Superman comes out as bisexual, thanks to writer Tom Taylor’s “bold” new direction for the character. Thousands upon thousands of “fans” have taken to Twitter, with some notable celebrities weighing in with their opinions: And many simply do not like it. Dean Cain, notable for portraying Superman in the 90s classic ‘Lois and Clark: The New Adventures of Superman!‘ has described the move as “bandwaggoning not brave”, while openly gay British television present Christopher Biggins declared, “Do something original, don’t take characters that already exist and make them into something they’re not,” on Good Morning Britain. At least GMB’s Susanna Reid and Richard Madeley were quick to point out Biggins‘ mistake, which seemingly fell upon deaf ears. The question is begged, however, how many of these angry “fans” are actually reading this comic?
Naturally, the media are enjoying the frenzy. While some journalists and presenters genuinely don’t know this is not Kal-el/Clark Kent, but in fact Jonathan Kent, the seventeen year old son of the aformentioned Superman and Lois Lane. Some journalists do know but are purposely using clickbait tactics to furnish their websites with extra clicks. Tom Taylor, writor of Superman: Son of Kal-El, was quick to defend the move, telling the New York Times, “The idea of replacing Clark Kent with another straight white savior felt like a missed opportunity.”
Jonathan Kent’s love interest is to be Jay Nakamura, who, in traditional ‘Superman‘ fashion, is a reporter. Nakamura is to fall in love with Superman in issue #5 of Superman: Son of Kal-El, which is due in November. Nakamura cares for a “mentally and physically [burnt] out” Superman who has tried too hard “to save everyone he can”. This iteration of Supes is notable for protesting against the deportation of refugees, putting out wildfires caused by climate change, and dealing with an all-too-real-looking school shooting. Not only has the character been written with a liberal flair, but he is also the 126th character to be added to Fandom’s ‘DC’s bisexual characters’ index, following in the footsteps of other prominant LGBT+ characters such as Harley Quinn, Renee Montoya and Batwoman.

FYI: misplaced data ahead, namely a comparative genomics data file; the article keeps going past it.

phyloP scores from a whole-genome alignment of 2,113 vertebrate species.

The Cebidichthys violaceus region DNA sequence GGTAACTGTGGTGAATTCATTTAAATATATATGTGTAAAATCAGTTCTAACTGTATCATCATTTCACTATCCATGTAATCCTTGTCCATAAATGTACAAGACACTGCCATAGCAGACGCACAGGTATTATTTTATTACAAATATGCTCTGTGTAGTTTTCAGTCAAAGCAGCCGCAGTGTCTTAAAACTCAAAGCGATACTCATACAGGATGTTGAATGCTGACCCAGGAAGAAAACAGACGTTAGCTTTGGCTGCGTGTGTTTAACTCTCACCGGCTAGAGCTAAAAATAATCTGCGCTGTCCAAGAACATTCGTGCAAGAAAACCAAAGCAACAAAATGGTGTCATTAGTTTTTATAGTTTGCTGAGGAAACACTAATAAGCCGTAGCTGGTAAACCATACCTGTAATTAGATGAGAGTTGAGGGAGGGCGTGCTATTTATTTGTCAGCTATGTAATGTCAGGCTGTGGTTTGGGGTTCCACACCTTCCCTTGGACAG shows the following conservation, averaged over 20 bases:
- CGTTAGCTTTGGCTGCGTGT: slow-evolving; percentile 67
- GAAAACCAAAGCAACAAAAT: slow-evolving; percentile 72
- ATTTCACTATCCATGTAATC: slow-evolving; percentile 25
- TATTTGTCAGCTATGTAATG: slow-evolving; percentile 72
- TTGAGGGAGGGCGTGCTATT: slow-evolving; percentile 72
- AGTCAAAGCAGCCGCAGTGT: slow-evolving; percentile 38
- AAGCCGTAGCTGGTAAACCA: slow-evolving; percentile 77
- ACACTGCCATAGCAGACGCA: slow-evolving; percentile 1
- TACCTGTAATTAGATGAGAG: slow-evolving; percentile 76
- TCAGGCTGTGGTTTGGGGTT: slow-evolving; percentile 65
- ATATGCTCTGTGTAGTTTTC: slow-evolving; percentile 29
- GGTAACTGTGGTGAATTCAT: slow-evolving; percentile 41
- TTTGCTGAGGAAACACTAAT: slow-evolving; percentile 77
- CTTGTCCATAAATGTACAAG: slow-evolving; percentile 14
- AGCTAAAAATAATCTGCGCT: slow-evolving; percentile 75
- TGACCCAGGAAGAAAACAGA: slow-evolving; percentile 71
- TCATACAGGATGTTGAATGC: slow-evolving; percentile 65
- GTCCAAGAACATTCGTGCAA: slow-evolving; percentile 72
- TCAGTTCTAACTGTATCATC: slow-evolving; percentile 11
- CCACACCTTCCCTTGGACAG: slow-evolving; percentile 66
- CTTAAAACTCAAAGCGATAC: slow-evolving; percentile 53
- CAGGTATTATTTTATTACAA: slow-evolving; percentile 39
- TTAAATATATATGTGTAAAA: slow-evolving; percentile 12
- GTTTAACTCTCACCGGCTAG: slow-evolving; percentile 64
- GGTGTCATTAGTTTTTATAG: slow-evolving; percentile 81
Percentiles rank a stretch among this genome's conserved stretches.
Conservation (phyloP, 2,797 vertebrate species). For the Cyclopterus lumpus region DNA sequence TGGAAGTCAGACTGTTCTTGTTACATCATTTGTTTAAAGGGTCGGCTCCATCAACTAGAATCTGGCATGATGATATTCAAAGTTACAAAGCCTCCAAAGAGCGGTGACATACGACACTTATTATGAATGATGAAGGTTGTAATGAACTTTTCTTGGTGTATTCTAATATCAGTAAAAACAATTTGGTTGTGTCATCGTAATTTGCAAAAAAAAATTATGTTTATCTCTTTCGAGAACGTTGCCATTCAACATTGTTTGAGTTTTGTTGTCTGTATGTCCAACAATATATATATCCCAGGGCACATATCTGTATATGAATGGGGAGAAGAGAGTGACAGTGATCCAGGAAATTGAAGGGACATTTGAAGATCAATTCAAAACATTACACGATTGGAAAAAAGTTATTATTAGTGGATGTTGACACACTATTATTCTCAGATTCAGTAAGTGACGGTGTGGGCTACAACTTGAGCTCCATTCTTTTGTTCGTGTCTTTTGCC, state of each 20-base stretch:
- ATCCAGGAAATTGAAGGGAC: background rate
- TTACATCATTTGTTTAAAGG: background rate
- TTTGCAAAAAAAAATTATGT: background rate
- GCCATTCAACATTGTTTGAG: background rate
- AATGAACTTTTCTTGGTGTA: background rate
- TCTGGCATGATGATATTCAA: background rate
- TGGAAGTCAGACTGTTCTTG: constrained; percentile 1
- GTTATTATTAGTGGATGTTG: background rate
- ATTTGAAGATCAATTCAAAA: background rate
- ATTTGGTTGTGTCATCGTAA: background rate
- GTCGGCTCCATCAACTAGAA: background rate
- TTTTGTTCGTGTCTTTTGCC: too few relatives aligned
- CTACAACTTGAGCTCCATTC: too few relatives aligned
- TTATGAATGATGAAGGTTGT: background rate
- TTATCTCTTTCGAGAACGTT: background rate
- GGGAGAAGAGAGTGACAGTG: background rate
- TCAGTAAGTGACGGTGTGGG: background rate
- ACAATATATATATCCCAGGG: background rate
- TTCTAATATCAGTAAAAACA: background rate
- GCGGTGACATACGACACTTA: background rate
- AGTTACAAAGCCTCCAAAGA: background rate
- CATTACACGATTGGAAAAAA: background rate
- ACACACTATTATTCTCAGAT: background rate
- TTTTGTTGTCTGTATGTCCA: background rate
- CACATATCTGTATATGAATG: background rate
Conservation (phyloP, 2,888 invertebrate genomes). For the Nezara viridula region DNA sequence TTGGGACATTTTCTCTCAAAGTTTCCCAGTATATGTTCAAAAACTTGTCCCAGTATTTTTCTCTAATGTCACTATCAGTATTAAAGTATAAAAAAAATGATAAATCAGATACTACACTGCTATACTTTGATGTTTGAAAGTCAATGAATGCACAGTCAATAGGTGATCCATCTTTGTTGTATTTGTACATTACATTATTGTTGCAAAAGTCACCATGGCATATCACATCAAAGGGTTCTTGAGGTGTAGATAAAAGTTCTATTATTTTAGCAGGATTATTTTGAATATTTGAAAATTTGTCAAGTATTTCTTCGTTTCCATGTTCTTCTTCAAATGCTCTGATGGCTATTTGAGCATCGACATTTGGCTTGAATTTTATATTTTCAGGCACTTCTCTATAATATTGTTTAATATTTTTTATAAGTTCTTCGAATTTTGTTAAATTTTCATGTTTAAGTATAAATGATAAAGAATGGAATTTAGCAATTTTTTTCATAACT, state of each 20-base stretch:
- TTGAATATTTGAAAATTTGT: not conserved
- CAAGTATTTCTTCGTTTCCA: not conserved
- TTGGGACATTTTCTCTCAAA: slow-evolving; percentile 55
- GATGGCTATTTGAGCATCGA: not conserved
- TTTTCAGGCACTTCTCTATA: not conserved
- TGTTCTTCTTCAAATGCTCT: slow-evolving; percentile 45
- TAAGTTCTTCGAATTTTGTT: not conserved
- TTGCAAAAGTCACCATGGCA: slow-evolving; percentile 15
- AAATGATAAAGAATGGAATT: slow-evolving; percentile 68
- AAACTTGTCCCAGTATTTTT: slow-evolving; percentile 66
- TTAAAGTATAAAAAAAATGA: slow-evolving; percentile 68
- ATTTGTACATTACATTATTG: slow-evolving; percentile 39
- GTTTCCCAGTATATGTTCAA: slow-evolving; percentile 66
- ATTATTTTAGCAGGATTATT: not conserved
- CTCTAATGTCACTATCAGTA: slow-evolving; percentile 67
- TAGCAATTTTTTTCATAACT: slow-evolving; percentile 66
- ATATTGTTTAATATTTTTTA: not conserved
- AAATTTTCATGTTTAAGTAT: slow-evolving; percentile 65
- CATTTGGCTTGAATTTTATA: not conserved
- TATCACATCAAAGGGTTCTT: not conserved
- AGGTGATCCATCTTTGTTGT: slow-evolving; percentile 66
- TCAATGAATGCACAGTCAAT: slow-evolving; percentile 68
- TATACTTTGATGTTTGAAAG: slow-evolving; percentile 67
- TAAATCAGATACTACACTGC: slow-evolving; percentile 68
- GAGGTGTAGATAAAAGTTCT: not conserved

At Soundsphere, we understand some things should not be messed with. Superman should always have a relationship of sorts with Lois Lane, that relationship is a fundamental, core aspect of the character. Should it really be that difficult for the suspension of disbelief to cover a half-Kryptonian, half-human being bisexual in the 21st century, though?
Words: Graeme Small